Residence Hall Safety
For many of you living on campus this is your first extended time away from home. The residence halls will quickly feel like home -- but you have to remember that you are not home.
Each of you will doubtless bring various items of your personal property, from cash and credit cards to iPod's to personal computers, all of which are easy targets for a criminal. Most of the crimes that occur in the residence halls throughout the nation are thefts of personal property. At CCSU we find that in almost every case the victim's room is unlocked and unoccupied at the time of the theft.
Here are some helpful hints to help you reduce the chances of becoming the "victim of a crime":
Do not prop open any exterior locked residence hall door. Even though propping the
doors makes it easier for you to get back into the residence halls, you also have
made it easier for unauthorized people to enter the building. You don’t know whom
you may be letting in, so for the safety of you and others in the residence halls,
do not prop open any exterior doors!
Lock your door when you leave and take your keys with you, no matter how long you will be gone-even when you go to the bathroom. It only takes a few seconds to be "ripped off".
Lock your door when you and/or your roommate are sleeping.
Do not leave notes on your door telling the world that no one is in or when you will return. It's an open invitation for theft.
Keep wallets, purses, checkbooks and jewelry out of sight and locked up if possible. Do not keep large sums of money on hand, and routinely check your checkbook to see if any checks are missing.
Keep a record of all your valuable items, noting description, serial number and approximate value of the items. In some cases you should consider taking pictures of them. These records should be kept in a secure location.
Check with your parents' insurance company to see if your property is covered under their homeowner's policy while you're living at school.
Do not loan your room key, curfew key, or access control care to anyone. Do not attach your keys to your University ID. It's another invitation for theft.
Do not allow strangers into your room.
Do not open your door unless you know who is on the other side, especially at night.
Do not allow door-to-door salespeople to enter the residence hall or your room. Central Connecticut State University policy prohibits soliciting in any building without prior written approval from the University.
Report any suspicious person or activity to the University Police, 832-2375.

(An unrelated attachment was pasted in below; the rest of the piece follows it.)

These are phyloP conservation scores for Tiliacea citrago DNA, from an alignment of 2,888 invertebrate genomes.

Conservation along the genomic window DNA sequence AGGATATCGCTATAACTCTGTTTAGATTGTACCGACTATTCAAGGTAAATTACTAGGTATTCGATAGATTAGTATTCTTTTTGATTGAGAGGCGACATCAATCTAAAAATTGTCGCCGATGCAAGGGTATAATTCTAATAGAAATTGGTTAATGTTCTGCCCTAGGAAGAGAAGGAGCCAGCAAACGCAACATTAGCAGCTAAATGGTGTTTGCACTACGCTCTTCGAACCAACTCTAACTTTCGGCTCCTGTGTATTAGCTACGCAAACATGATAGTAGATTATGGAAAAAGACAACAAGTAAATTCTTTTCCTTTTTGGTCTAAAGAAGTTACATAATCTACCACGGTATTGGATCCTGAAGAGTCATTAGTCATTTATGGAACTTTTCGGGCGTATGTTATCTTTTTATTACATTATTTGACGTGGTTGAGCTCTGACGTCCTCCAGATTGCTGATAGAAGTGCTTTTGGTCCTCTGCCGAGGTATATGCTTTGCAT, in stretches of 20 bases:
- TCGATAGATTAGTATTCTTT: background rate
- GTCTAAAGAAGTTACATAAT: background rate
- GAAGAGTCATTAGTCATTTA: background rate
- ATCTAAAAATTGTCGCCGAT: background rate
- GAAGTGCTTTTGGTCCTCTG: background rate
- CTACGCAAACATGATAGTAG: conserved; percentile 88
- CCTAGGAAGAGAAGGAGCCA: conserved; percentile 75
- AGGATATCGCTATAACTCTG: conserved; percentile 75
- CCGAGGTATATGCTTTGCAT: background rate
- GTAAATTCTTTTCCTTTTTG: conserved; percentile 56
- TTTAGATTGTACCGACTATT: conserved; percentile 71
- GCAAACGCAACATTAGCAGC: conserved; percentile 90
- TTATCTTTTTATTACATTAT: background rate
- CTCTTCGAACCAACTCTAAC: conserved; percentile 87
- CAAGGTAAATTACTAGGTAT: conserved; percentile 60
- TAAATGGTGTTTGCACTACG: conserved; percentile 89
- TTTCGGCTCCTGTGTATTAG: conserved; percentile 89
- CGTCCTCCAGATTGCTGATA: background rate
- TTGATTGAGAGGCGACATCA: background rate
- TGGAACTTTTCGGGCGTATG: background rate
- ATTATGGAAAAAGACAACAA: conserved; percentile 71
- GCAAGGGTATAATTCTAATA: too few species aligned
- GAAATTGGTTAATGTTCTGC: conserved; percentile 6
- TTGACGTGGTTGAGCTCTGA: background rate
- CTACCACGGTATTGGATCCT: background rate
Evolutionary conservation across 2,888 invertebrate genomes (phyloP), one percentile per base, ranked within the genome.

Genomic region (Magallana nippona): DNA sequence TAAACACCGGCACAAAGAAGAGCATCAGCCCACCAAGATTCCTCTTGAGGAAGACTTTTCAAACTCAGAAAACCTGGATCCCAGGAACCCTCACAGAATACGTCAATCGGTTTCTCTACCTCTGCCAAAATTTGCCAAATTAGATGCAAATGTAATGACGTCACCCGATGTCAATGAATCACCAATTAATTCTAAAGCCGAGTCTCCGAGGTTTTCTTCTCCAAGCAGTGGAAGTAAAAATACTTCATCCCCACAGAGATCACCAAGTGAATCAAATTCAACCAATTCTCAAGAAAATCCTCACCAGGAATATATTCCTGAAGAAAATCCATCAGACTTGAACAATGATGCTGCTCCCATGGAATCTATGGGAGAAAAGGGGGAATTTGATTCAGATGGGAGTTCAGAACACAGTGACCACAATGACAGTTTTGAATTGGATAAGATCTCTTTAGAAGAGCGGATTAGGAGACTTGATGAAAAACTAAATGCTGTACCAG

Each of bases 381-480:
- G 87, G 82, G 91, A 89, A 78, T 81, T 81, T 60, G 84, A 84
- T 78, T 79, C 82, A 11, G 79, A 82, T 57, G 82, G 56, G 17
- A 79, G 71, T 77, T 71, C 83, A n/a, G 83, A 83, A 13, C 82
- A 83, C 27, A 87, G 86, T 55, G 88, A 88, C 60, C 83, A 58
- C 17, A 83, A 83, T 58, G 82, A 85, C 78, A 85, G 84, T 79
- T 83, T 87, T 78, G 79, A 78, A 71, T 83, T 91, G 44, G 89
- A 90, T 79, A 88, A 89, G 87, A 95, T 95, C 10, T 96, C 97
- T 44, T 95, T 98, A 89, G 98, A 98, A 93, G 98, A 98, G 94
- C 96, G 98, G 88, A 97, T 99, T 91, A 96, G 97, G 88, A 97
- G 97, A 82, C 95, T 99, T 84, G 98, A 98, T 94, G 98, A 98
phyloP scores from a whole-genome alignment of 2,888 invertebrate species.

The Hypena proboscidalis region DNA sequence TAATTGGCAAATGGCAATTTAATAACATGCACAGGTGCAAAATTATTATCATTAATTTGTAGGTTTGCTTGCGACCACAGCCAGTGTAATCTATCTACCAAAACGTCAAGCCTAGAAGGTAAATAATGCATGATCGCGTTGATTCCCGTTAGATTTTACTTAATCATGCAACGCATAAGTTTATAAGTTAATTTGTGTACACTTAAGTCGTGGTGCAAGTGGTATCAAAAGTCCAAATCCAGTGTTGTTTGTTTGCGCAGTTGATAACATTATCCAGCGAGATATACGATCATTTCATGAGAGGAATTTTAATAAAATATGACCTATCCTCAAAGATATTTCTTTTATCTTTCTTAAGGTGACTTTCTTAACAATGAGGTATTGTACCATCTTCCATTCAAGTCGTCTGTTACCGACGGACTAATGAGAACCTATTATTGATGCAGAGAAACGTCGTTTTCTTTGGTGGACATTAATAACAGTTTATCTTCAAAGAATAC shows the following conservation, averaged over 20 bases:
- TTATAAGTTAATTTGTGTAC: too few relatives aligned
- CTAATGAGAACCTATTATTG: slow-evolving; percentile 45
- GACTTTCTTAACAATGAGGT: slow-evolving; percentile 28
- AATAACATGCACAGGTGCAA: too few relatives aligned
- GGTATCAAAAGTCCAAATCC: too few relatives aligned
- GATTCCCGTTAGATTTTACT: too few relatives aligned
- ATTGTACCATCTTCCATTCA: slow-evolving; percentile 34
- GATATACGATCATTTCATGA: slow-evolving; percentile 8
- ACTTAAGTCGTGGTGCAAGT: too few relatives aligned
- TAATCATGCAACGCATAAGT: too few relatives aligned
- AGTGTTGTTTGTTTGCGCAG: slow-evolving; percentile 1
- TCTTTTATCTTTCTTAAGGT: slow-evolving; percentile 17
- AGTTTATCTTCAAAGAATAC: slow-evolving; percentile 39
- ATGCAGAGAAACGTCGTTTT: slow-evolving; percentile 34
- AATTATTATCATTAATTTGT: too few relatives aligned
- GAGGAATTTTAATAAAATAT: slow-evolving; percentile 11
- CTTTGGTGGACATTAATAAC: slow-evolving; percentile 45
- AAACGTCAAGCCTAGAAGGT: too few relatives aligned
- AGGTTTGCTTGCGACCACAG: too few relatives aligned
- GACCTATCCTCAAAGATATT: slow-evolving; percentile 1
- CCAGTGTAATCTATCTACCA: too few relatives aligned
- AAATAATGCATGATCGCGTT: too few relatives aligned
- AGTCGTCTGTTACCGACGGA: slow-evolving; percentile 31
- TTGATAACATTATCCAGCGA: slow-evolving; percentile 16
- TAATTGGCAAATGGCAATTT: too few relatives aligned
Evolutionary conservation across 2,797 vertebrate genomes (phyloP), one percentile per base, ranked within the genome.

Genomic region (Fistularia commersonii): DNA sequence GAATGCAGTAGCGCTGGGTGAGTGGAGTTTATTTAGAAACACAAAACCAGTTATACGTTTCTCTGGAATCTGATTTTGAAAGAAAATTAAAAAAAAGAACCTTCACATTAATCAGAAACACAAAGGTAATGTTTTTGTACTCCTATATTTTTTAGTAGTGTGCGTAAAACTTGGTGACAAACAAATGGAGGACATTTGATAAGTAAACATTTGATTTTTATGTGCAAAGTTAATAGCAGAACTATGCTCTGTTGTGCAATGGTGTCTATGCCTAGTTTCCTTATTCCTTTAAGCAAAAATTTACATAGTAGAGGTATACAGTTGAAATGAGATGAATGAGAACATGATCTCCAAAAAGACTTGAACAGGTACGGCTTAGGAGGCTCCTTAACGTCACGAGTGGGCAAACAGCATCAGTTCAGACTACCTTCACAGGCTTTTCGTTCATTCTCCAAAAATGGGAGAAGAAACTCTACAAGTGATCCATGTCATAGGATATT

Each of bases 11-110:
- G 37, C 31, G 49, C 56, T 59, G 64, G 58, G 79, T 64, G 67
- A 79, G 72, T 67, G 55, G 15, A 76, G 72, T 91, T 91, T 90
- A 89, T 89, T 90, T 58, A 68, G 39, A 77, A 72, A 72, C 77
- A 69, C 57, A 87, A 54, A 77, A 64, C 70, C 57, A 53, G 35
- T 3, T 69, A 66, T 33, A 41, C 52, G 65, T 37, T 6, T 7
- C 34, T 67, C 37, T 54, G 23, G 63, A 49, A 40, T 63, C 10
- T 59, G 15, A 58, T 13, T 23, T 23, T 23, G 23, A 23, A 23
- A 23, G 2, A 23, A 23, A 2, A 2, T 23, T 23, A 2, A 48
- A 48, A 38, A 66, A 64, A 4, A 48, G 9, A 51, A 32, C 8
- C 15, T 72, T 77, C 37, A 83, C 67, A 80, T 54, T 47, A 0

Even though the University provides police services 24 hours a day, 365 days a year, we are asking for your help.
Personal safety is foremost a personal responsibility. An essential fact to remember on the topic of personal safety is the importance of being aware of your surroundings. Ask yourself, "Am I increasing the chances that I may become a victim of crime?"
Personal crime prevention starts with the use of your common senses, easily ignored in our busy everyday lives. The following personal safety tips are nothing new, but it is important to be reminded of them from time to time. Remember that crime happens during the day as well as at night.
Do not walk alone! Use the buddy system or the campus shuttle bus.
Do not walk in dimly lit areas or take risky short cuts. Use well-traveled and well-lit areas.
Do not jog alone-run with a partner. It's more fun and it's safer.
Do not carry large sums of money or flash money around. Money attracts attention.
Do not wear walkman-type earphones, especially at night, while walking or driving. They can prevent you from hearing what is going on around you.
If you feel that you're being followed or you sense something wrong, change direction or cross the street and head for a well-lit area, any occupied building or to an emergency phone where you will be in direct contact with the police dispatcher on campus.
If you are threatened scream "FIRE" and not the word "help." In today's society the word "fire" attracts more attention. Remember the criminal does not like noise or attention.
Don't overload yourself with excessive books and/or other personal items when walking.
Carry your purse close to your body and have the flap against your body. If a purse/wallet snatcher or mugger confronts you do not resist. Money, credit cards and other items may easily be replaced. You cannot. You should record all credit card account numbers and keep them in a safe place.